This explainer is the second in a TIMEP series regarding the issue of refugee return in the Syrian context, with an emphasis on current conditions inside Syria for returning Syrians.
Over 5.6 million Syrians have been forcibly displaced from Syria to neighboring countries in the Middle Eastern region. This has resulted in a major regional and international humanitarian emergency affecting the lives of millions of Syrians and their respective host communities.
Since 2011, over 20 complaints have been filed outside of Syria against regime officials for war crimes and other violations of international law. Patrick Kroker of ECCHR discusses the trends and implications of such cases.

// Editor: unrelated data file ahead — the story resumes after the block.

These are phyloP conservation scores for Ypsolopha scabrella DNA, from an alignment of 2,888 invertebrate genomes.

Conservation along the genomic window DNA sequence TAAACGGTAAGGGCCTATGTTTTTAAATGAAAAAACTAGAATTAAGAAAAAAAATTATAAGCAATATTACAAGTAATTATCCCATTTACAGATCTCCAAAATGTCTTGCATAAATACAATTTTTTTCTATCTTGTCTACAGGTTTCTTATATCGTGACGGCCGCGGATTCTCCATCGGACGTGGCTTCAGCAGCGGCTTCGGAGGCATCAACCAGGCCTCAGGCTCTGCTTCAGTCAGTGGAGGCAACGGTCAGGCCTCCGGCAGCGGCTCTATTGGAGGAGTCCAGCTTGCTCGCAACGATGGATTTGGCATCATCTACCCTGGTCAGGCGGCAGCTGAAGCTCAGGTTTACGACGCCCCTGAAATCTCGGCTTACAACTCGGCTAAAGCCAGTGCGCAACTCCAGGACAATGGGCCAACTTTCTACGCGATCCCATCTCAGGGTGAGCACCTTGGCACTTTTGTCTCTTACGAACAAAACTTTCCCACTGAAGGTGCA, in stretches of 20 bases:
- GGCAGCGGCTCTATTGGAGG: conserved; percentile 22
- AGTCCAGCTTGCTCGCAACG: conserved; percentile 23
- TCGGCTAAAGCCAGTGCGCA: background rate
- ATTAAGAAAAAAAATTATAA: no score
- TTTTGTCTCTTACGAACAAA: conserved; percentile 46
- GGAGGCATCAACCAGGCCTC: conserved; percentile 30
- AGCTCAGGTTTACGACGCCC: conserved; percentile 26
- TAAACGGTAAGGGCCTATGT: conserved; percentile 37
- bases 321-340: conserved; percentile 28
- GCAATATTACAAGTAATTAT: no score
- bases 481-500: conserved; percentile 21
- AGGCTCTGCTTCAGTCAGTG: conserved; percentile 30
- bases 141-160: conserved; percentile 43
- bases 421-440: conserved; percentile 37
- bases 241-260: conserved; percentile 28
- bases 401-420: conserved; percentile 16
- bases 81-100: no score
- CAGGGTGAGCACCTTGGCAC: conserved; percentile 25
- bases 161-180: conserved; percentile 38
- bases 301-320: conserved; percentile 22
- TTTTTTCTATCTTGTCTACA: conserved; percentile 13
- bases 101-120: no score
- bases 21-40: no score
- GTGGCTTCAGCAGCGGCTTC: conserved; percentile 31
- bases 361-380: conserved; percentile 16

Should governments and international institutions prematurely encourage returns, refugees may feel pressured or forced to return to an environment that they do not have sufficient information about or that may end up being unsafe, unstable, or even life-threatening for them—raising serious moral and international legal considerations.
By establishing compulsory military service and creating an expansive pool from which to draw reservists, Syria’s Conscription Law makes military service a central element of the relationship between the Syrian state and the civilian population.
This monthly compilation of TIMEP briefs offers succinct, policy-relevant information on regional issues, laws, and policies, highlighting the context in which developments occur, their trajectories, and implications.